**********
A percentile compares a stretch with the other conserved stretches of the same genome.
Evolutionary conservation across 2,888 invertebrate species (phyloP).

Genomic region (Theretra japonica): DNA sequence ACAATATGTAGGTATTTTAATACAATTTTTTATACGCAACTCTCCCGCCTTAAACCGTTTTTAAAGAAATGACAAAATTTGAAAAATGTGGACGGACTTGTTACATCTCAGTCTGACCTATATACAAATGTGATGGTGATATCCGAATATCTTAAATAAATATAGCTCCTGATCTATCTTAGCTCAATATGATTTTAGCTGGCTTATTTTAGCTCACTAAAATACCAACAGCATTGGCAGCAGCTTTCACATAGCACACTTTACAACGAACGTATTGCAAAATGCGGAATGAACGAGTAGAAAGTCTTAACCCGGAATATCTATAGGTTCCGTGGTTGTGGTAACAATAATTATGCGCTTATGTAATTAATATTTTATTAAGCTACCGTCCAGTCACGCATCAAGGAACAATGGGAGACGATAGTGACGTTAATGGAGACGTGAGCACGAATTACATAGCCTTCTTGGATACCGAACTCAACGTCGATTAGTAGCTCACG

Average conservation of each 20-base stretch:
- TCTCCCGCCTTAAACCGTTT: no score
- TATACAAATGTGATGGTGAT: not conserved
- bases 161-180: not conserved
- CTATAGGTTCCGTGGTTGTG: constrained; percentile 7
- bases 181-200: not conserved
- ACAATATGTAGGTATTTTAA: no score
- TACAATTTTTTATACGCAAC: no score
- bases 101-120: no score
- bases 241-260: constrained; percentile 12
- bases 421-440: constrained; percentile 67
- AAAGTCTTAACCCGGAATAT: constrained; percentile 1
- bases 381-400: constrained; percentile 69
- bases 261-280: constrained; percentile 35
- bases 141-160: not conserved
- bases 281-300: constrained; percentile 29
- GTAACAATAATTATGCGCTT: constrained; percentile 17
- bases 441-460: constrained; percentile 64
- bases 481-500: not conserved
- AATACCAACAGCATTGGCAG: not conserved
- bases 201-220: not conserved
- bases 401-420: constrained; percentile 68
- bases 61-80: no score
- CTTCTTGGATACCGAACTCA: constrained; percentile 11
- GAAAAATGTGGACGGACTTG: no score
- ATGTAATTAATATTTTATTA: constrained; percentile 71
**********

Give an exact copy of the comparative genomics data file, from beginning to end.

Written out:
A percentile compares a stretch with the other conserved stretches of the same genome.
Evolutionary conservation across 2,888 invertebrate species (phyloP).

Genomic region (Theretra japonica): DNA sequence ACAATATGTAGGTATTTTAATACAATTTTTTATACGCAACTCTCCCGCCTTAAACCGTTTTTAAAGAAATGACAAAATTTGAAAAATGTGGACGGACTTGTTACATCTCAGTCTGACCTATATACAAATGTGATGGTGATATCCGAATATCTTAAATAAATATAGCTCCTGATCTATCTTAGCTCAATATGATTTTAGCTGGCTTATTTTAGCTCACTAAAATACCAACAGCATTGGCAGCAGCTTTCACATAGCACACTTTACAACGAACGTATTGCAAAATGCGGAATGAACGAGTAGAAAGTCTTAACCCGGAATATCTATAGGTTCCGTGGTTGTGGTAACAATAATTATGCGCTTATGTAATTAATATTTTATTAAGCTACCGTCCAGTCACGCATCAAGGAACAATGGGAGACGATAGTGACGTTAATGGAGACGTGAGCACGAATTACATAGCCTTCTTGGATACCGAACTCAACGTCGATTAGTAGCTCACG

Average conservation of each 20-base stretch:
- TCTCCCGCCTTAAACCGTTT: no score
- TATACAAATGTGATGGTGAT: not conserved
- bases 161-180: not conserved
- CTATAGGTTCCGTGGTTGTG: constrained; percentile 7
- bases 181-200: not conserved
- ACAATATGTAGGTATTTTAA: no score
- TACAATTTTTTATACGCAAC: no score
- bases 101-120: no score
- bases 241-260: constrained; percentile 12
- bases 421-440: constrained; percentile 67
- AAAGTCTTAACCCGGAATAT: constrained; percentile 1
- bases 381-400: constrained; percentile 69
- bases 261-280: constrained; percentile 35
- bases 141-160: not conserved
- bases 281-300: constrained; percentile 29
- GTAACAATAATTATGCGCTT: constrained; percentile 17
- bases 441-460: constrained; percentile 64
- bases 481-500: not conserved
- AATACCAACAGCATTGGCAG: not conserved
- bases 201-220: not conserved
- bases 401-420: constrained; percentile 68
- bases 61-80: no score
- CTTCTTGGATACCGAACTCA: constrained; percentile 11
- GAAAAATGTGGACGGACTTG: no score
- ATGTAATTAATATTTTATTA: constrained; percentile 71